Belgium’s federal magistrate said Thursday that Khalid el-Bakraoui had been the subject of an Interpol red notice after he violated his probation from a criminal weapons and assault charge, while Ibrahim had been deported from Turkey at least once on suspicion of attempting to join ISIS over the border with Syria. Only on Thursday did investigators announce that Khalid was believed to have rented two apartments, one in Paris for the attackers there, and one in the Brussels neighborhood of Forrest, where an Algerian ISIS member was killed in a police shootout last Wednesday and Abdeslam escaped a police dragnet before later being caught. Khalid was the subject of a second French arrest warrant for allegedly renting an apartment for the Paris attackers, despite Belgian authorities claiming shortly after the attack that he had only been known to the police as a small time criminal.

For 48 hours, investigators claimed that Laachraoui was still at large — before realizing he was the second bomber killed in the attack on Brussels airport. Now they face the prospect of hunting for the third man present at the airport bombing, who is believed to have escaped after his bomb did not detonate. As of Thursday evening, authorities had no information on that suspect and announced they were seeking a second suspect in the bombing of the Maelbeek metro station. That suspect was filmed by CCTV accompanying and speaking to Khalid in the moments before the metro bombing. Authorities have not been able to determine if this unidentified man was also killed in the explosion or escaped.

The confusion has infuriated Belgians and their allies alike as some intelligence officials in aligned countries question how so many missed connections could happen on an investigation that has been ongoing since the Paris attacks in November. Belgian officials had conducted more than 100 raids on residences around Belgium in the hunt for suspects and clues as they hunted Abdeslam and others.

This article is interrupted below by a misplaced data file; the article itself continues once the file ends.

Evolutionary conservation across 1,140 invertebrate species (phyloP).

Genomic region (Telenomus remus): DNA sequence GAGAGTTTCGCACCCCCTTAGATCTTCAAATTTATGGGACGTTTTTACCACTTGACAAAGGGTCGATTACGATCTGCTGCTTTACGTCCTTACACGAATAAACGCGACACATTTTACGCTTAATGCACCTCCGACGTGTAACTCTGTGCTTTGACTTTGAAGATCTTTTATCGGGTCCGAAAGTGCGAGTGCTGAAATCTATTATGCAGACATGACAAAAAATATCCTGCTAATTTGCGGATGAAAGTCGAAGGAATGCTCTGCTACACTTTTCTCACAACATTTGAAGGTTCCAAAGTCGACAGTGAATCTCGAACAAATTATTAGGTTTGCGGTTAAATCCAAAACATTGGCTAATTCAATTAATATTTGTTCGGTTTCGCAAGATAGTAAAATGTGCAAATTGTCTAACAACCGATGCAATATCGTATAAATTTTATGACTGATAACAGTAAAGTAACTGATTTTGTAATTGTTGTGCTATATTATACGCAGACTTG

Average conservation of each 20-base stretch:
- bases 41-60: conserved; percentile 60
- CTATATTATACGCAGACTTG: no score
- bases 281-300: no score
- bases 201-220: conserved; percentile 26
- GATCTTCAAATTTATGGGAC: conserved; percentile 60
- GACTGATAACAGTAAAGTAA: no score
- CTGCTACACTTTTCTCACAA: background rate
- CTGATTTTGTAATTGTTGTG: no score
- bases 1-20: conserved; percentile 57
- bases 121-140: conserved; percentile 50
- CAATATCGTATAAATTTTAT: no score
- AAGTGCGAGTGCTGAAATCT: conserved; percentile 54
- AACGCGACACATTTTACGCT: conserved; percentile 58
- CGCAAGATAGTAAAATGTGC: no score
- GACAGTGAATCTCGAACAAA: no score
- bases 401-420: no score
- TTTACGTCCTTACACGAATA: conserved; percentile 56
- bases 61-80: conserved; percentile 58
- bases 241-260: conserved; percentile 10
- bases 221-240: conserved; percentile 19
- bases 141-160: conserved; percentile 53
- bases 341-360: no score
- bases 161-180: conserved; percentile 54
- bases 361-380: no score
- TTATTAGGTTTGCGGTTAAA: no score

“When you find DNA in an apartment it’s a great clue, but you need a sample and name to match it to,” said the Belgian police official. He said the authorities had a list of 160 Belgians with known terrorist affiliations — as well as the hundreds of citizens and residents known to have departed to join ISIS in Syria and Iraq, mostly by crossing over from Turkey.

But one intelligence official from a NATO partner state — who has worked with Belgium on intelligence and organized crime investigations in Europe and the Middle East — said that the country needs to overhaul its entire approach.

“They have some smart people but considering the threats, not only are their police and intelligence systems tiny but they’re very poorly designed for this sort of thing,” said the official, who did not want his name or country identified criticizing the Belgians so openly after a major attack.

“They’re good financial and organized crime investigators and are knowledgeable about Africa where many of their economic interests lay,” he continued. “But they’ve been slow to focus on the Middle East. There’s a perception that Belgian intelligence is more focused on the country’s business, economic and trade issues. But right now being good on the diamond trade in DRC [the Democratic Republic of Congo] isn’t going to save lives like investing in monitoring this jihadi threat.”

Pieter Van Ostaeyen, a researcher focused on militant Islamist extremism in Belgium, said in an email that the performance of the security services in the past week had been “abysmal as it’s clear they have been completely overwhelmed,” and would force the weak and divided Belgian government into a series of significant reforms as a closer look at the failures of the past four months are explored.

“I would say [federal police and intelligence services] need to do a thorough investigation of what went wrong and then point to responsibilities and failures,” he said.